On 9 December 1988, the General Assembly adopts resolution 43/160 A, deciding that the PLO (and SWAPO) are entitled to have their communications issued and circulated directly, and without an intermediary, as official documents of the Assembly and authorizing the U.N. Secretariat to circulate those communications.
The General Assembly meets in Geneva and, on 15 December 1988, adopts resolution 43/177, in which it acknowledges the proclamation of the State of Palestine by the Palestine National Council (PNC) on 15 November 1988, and decides that the designation "Palestine" should be used instead of "Palestine Liberation Organization" in the U.N. system.
On that same day, the General Assembly overwhelmingly adopts resolution 43/176, in which it calls for the convening of an International Peace Conference on the Middle East, under the auspices of the U.N., with the participation of the PLO, based on Security Council resolutions 242 and 338 and the legitimate national rights of the Palestinian people, primarily the right to self-determination. The Assembly also affirms five principles for the achievement of a comprehensive peace.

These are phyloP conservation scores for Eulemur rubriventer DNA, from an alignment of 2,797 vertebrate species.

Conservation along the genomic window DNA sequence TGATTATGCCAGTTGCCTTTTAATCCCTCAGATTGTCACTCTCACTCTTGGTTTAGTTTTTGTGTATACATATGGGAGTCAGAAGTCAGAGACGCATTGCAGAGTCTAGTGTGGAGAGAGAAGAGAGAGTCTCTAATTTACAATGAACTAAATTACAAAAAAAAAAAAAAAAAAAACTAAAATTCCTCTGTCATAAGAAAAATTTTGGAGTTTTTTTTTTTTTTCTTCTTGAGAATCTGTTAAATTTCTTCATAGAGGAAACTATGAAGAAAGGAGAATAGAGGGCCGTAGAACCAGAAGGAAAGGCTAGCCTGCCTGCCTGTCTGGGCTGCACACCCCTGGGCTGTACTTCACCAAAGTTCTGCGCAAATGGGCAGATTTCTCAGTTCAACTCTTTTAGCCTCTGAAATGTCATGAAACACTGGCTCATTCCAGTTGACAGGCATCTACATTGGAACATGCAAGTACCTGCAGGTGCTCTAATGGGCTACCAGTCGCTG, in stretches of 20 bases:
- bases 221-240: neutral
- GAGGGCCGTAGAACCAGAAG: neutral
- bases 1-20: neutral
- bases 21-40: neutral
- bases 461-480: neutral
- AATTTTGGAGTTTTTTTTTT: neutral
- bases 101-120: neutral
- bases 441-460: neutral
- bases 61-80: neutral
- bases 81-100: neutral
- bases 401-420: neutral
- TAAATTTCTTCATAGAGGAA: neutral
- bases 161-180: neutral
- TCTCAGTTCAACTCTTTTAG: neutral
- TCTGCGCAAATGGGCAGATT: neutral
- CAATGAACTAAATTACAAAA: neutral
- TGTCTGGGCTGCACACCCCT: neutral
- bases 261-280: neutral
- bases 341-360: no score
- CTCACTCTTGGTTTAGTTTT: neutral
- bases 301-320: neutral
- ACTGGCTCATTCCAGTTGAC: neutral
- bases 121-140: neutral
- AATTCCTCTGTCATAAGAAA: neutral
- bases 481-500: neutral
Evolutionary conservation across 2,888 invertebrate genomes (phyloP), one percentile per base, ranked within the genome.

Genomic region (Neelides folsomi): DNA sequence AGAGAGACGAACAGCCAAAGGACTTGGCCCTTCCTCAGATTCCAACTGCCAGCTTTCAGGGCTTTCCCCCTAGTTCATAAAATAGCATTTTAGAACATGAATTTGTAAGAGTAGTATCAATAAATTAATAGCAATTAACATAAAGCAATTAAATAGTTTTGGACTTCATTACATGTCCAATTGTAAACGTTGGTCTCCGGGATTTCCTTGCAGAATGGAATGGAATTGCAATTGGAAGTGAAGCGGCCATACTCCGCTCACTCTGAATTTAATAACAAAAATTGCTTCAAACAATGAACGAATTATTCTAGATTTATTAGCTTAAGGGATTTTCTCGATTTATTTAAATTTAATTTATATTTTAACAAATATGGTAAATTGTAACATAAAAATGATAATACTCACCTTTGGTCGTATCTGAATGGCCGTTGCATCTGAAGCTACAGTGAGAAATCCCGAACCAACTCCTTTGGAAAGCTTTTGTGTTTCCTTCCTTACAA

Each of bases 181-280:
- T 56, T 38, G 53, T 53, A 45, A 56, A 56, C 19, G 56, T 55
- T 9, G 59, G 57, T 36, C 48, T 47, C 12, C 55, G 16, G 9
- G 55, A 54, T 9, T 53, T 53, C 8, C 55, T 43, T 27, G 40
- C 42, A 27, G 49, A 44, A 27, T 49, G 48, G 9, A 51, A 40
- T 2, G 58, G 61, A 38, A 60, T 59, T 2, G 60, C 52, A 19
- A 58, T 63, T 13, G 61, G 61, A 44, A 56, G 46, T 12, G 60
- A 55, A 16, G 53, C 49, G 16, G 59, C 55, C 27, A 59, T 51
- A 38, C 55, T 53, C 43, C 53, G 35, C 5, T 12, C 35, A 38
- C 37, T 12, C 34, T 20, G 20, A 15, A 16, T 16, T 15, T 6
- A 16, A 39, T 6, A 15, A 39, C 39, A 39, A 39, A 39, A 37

The General Assembly resumes its session and adopts resolution 43/233 of 20 April 1989, condemning Israeli policies and practices and requesting the Security Council to consider the situation in the Occupied Palestinian Territory.
On 6 July 1989, the Security Council adopts resolution 636 (1989), calling upon Israel to ensure the safe and immediate return to the occupied Palestinian territories of those deported, and to desist from deporting any other Palestinian civilians. The resolution also reaffirms that the Fourth Geneva Convention is applicable to the Palestinian territories occupied by Israel since 1967, including Jerusalem, and to other occupied Arab territories.
The Security Council adopts resolution 641 (1989) on 30 August 1989, deploring Israels continued deportation of Palestinian civilians.
These resolutions were repeatedly adopted by the General Assembly during following sessions.